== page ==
Despite serving a more challenged population than New York City schools as a whole, Consortium schools are succeeding at rates far superior to their exam-driven counterparts. Compared with the general high school population, Consortium schools have more students of color (71.1 percent versus vs. 69.8 percent) and more students who qualify for free lunch (60.7 percent vs. 54.0 percent). Consortium schools also serve more 9th and 10th grade students who score below the state standard on reading and mathematics tests. Yet a recent study of graduates in their sophomore year of college confirms that Consortium students are well prepared for college-level work and continue to outperform comparable peer groups. Most attend competitive four-year colleges, and 84 percent of those attending four-year colleges return for a second year of college. In comparison, less than 75 percent of comparable non-Consortium students return for a second year. The Consortium’s performance assessment system represents a much truer reflection of what students need to be able to do once they get to college than the state’s Regents exams.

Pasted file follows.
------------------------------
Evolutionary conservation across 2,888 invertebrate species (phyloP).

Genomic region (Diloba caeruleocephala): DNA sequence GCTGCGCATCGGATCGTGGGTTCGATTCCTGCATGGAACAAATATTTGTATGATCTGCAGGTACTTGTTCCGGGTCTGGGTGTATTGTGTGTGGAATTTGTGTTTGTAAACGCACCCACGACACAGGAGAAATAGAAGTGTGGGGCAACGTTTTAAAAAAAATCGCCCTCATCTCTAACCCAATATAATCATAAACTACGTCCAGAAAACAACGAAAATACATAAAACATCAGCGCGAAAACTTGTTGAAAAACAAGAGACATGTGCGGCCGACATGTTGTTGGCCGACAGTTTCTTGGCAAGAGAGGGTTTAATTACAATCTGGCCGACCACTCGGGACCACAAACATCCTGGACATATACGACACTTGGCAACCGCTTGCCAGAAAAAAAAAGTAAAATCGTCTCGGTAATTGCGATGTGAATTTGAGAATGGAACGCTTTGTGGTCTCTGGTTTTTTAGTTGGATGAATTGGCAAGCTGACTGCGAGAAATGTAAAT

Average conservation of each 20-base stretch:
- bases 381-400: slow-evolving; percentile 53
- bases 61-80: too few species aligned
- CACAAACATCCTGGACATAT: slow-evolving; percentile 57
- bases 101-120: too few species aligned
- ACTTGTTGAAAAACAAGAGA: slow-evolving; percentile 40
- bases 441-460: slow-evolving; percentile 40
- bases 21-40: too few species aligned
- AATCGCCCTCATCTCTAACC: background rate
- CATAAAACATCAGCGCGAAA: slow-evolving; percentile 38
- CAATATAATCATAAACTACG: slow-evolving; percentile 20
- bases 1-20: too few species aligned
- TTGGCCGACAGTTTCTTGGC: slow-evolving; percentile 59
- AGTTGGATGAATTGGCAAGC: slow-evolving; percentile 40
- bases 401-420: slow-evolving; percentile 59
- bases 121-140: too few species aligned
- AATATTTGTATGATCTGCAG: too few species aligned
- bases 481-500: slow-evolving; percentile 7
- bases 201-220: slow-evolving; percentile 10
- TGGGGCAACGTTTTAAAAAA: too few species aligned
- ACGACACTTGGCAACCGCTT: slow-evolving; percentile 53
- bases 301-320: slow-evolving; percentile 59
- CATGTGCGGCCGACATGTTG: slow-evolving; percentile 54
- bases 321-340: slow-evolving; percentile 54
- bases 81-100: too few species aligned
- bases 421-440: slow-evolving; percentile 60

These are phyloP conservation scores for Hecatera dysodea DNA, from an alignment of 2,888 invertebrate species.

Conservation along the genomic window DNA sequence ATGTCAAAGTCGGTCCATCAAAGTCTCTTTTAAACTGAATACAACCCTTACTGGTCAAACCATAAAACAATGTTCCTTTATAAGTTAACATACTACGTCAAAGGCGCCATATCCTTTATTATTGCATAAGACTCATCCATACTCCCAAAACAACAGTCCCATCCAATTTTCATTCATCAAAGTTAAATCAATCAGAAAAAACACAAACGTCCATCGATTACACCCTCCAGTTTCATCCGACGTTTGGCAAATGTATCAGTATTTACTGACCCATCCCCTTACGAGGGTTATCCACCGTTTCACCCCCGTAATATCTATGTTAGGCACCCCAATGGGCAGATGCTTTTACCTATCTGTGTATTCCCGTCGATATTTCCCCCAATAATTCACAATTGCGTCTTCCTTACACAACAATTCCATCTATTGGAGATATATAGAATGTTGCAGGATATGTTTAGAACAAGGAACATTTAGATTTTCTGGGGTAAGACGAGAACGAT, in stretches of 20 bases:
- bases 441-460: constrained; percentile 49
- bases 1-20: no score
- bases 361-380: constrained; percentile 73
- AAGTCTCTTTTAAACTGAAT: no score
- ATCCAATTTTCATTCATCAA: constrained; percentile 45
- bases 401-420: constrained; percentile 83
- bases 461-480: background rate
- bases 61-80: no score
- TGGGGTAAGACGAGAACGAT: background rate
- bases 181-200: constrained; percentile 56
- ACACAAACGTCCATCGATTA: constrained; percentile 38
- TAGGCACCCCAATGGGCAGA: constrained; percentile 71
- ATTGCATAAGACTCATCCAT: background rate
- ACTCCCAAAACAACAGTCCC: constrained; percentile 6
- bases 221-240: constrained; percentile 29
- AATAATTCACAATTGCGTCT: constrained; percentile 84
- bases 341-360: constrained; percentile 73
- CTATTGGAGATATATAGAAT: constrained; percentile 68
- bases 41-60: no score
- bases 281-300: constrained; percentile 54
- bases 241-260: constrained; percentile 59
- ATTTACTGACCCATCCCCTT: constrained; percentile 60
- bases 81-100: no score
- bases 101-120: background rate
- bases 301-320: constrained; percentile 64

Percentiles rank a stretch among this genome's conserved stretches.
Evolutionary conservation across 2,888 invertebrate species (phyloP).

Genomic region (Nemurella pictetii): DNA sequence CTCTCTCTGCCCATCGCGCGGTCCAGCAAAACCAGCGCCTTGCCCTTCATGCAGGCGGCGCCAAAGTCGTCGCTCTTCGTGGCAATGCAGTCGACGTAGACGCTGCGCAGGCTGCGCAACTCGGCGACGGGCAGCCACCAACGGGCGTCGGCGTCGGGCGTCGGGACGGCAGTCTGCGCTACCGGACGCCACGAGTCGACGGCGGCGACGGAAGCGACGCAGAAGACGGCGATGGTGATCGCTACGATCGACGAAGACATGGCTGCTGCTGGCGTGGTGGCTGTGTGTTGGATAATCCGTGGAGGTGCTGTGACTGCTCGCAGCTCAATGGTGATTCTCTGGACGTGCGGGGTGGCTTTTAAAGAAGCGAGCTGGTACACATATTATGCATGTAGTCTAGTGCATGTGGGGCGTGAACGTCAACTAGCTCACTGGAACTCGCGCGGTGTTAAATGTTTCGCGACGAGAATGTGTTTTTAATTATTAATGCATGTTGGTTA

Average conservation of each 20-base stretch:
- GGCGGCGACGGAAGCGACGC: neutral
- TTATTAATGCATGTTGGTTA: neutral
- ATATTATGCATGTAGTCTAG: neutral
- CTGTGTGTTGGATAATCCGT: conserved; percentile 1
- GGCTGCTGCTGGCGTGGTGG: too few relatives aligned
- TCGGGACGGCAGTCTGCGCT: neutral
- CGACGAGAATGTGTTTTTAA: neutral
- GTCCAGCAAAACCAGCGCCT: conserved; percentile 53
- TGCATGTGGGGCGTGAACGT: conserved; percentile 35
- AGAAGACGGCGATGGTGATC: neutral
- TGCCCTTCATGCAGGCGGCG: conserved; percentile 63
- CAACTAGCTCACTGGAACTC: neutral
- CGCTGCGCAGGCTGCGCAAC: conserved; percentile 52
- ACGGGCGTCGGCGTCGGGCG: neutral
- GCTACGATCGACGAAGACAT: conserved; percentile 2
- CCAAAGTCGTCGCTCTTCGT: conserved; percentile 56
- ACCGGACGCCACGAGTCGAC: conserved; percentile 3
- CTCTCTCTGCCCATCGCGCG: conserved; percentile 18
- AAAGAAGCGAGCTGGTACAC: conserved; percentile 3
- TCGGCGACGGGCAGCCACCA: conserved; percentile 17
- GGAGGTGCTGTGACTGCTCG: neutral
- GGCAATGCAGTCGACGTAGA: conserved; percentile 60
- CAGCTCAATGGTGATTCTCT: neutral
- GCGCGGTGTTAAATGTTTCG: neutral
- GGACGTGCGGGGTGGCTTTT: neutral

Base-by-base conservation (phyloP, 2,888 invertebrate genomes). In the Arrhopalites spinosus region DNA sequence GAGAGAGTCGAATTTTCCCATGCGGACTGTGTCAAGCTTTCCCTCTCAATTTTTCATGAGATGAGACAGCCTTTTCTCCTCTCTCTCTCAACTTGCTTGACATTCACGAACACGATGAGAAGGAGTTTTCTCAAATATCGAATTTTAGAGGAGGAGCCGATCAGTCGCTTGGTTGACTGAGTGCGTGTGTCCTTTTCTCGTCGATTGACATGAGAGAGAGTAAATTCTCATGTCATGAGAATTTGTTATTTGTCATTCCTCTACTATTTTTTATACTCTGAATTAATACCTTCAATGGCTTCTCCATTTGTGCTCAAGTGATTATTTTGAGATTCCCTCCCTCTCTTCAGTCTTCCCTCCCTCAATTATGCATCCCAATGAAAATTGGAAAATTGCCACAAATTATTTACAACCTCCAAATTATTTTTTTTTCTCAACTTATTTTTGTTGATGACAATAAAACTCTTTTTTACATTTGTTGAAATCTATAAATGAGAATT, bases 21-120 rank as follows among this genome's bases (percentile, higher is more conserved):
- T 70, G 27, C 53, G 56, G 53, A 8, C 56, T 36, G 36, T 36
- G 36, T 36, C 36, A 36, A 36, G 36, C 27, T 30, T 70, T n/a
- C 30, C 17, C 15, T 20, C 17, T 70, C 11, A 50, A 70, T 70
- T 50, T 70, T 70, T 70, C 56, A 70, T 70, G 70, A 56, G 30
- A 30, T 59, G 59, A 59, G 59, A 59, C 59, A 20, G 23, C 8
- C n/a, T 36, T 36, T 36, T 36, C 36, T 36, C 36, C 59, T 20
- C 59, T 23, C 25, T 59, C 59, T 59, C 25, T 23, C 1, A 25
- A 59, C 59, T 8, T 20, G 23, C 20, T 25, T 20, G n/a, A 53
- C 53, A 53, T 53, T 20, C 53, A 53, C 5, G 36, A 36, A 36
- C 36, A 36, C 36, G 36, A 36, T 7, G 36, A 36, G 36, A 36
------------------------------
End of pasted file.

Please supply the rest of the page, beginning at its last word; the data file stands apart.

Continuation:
In a true performance system, teachers are valued as professionals and as educators. They receive the support they need to develop in-depth, content-rich courses that explore topics that are important to them and their students. For example, at Urban Academy teachers have offered courses like Eyes on the Prize, an investigation of the civil rights era; Supreme Law, a semester-long study of constitutional issues and cases; and Playing God, a science course focusing on ethical questions. At Humanities Prep, students can take Protest Literature; Women and the World; and Your Own Story, a course in autobiographical writing. Such courses not only satisfy teachers’ intellectual fascination with their subject matter, they also engage and challenge students by raising important questions and encouraging meaningful discussion.